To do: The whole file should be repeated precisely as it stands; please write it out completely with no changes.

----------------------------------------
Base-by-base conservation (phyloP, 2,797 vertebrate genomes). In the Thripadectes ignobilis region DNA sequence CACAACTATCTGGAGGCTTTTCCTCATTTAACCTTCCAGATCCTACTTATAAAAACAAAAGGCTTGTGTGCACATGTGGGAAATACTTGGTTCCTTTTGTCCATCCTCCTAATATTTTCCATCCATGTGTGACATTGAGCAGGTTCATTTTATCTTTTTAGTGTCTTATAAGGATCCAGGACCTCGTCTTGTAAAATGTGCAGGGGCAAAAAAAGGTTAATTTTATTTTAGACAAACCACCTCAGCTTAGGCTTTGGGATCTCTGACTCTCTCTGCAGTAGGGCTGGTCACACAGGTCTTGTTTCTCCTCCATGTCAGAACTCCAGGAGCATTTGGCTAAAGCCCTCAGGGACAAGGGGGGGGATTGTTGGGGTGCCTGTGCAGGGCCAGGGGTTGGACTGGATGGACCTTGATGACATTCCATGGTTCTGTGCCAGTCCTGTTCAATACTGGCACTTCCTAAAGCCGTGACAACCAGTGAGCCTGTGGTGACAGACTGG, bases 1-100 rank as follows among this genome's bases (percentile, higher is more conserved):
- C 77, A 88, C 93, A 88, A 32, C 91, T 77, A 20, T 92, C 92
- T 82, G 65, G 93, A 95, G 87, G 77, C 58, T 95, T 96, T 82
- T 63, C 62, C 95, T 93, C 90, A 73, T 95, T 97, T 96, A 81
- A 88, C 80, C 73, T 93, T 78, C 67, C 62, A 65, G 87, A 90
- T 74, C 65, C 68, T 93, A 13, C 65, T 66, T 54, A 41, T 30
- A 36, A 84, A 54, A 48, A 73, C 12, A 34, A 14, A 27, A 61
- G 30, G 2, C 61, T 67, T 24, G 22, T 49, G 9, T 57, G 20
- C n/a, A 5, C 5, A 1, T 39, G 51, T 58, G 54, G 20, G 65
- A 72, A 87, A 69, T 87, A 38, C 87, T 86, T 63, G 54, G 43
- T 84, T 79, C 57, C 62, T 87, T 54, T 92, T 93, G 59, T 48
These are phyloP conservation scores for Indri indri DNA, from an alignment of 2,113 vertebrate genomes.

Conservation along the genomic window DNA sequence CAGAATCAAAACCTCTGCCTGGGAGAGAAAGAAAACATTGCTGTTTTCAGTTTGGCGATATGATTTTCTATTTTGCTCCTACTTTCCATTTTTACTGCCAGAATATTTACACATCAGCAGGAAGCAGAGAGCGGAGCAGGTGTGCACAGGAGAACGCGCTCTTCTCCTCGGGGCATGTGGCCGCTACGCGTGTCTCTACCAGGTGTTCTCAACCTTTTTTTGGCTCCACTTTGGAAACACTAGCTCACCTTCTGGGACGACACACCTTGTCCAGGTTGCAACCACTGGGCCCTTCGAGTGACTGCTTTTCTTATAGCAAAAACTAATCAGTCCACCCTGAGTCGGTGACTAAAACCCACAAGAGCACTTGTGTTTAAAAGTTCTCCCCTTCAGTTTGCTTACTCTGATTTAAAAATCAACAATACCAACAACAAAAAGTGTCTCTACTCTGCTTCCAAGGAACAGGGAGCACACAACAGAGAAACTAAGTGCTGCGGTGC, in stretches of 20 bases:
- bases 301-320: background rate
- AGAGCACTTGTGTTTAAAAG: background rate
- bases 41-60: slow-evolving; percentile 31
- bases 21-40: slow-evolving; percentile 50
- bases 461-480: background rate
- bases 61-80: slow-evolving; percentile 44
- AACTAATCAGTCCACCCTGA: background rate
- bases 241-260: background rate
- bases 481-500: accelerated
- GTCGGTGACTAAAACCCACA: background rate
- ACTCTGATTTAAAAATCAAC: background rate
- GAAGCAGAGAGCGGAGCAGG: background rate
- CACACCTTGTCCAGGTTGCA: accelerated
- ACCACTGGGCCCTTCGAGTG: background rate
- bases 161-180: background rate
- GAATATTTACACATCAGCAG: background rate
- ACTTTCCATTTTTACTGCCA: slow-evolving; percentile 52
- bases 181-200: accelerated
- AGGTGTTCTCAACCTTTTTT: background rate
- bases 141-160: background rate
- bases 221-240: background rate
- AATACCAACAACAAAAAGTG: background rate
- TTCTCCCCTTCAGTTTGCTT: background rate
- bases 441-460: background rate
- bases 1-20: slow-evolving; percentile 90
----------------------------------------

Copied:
Base-by-base conservation (phyloP, 2,797 vertebrate genomes). In the Thripadectes ignobilis region DNA sequence CACAACTATCTGGAGGCTTTTCCTCATTTAACCTTCCAGATCCTACTTATAAAAACAAAAGGCTTGTGTGCACATGTGGGAAATACTTGGTTCCTTTTGTCCATCCTCCTAATATTTTCCATCCATGTGTGACATTGAGCAGGTTCATTTTATCTTTTTAGTGTCTTATAAGGATCCAGGACCTCGTCTTGTAAAATGTGCAGGGGCAAAAAAAGGTTAATTTTATTTTAGACAAACCACCTCAGCTTAGGCTTTGGGATCTCTGACTCTCTCTGCAGTAGGGCTGGTCACACAGGTCTTGTTTCTCCTCCATGTCAGAACTCCAGGAGCATTTGGCTAAAGCCCTCAGGGACAAGGGGGGGGATTGTTGGGGTGCCTGTGCAGGGCCAGGGGTTGGACTGGATGGACCTTGATGACATTCCATGGTTCTGTGCCAGTCCTGTTCAATACTGGCACTTCCTAAAGCCGTGACAACCAGTGAGCCTGTGGTGACAGACTGG, bases 1-100 rank as follows among this genome's bases (percentile, higher is more conserved):
- C 77, A 88, C 93, A 88, A 32, C 91, T 77, A 20, T 92, C 92
- T 82, G 65, G 93, A 95, G 87, G 77, C 58, T 95, T 96, T 82
- T 63, C 62, C 95, T 93, C 90, A 73, T 95, T 97, T 96, A 81
- A 88, C 80, C 73, T 93, T 78, C 67, C 62, A 65, G 87, A 90
- T 74, C 65, C 68, T 93, A 13, C 65, T 66, T 54, A 41, T 30
- A 36, A 84, A 54, A 48, A 73, C 12, A 34, A 14, A 27, A 61
- G 30, G 2, C 61, T 67, T 24, G 22, T 49, G 9, T 57, G 20
- C n/a, A 5, C 5, A 1, T 39, G 51, T 58, G 54, G 20, G 65
- A 72, A 87, A 69, T 87, A 38, C 87, T 86, T 63, G 54, G 43
- T 84, T 79, C 57, C 62, T 87, T 54, T 92, T 93, G 59, T 48
These are phyloP conservation scores for Indri indri DNA, from an alignment of 2,113 vertebrate genomes.

Conservation along the genomic window DNA sequence CAGAATCAAAACCTCTGCCTGGGAGAGAAAGAAAACATTGCTGTTTTCAGTTTGGCGATATGATTTTCTATTTTGCTCCTACTTTCCATTTTTACTGCCAGAATATTTACACATCAGCAGGAAGCAGAGAGCGGAGCAGGTGTGCACAGGAGAACGCGCTCTTCTCCTCGGGGCATGTGGCCGCTACGCGTGTCTCTACCAGGTGTTCTCAACCTTTTTTTGGCTCCACTTTGGAAACACTAGCTCACCTTCTGGGACGACACACCTTGTCCAGGTTGCAACCACTGGGCCCTTCGAGTGACTGCTTTTCTTATAGCAAAAACTAATCAGTCCACCCTGAGTCGGTGACTAAAACCCACAAGAGCACTTGTGTTTAAAAGTTCTCCCCTTCAGTTTGCTTACTCTGATTTAAAAATCAACAATACCAACAACAAAAAGTGTCTCTACTCTGCTTCCAAGGAACAGGGAGCACACAACAGAGAAACTAAGTGCTGCGGTGC, in stretches of 20 bases:
- bases 301-320: background rate
- AGAGCACTTGTGTTTAAAAG: background rate
- bases 41-60: slow-evolving; percentile 31
- bases 21-40: slow-evolving; percentile 50
- bases 461-480: background rate
- bases 61-80: slow-evolving; percentile 44
- AACTAATCAGTCCACCCTGA: background rate
- bases 241-260: background rate
- bases 481-500: accelerated
- GTCGGTGACTAAAACCCACA: background rate
- ACTCTGATTTAAAAATCAAC: background rate
- GAAGCAGAGAGCGGAGCAGG: background rate
- CACACCTTGTCCAGGTTGCA: accelerated
- ACCACTGGGCCCTTCGAGTG: background rate
- bases 161-180: background rate
- GAATATTTACACATCAGCAG: background rate
- ACTTTCCATTTTTACTGCCA: slow-evolving; percentile 52
- bases 181-200: accelerated
- AGGTGTTCTCAACCTTTTTT: background rate
- bases 141-160: background rate
- bases 221-240: background rate
- AATACCAACAACAAAAAGTG: background rate
- TTCTCCCCTTCAGTTTGCTT: background rate
- bases 441-460: background rate
- bases 1-20: slow-evolving; percentile 90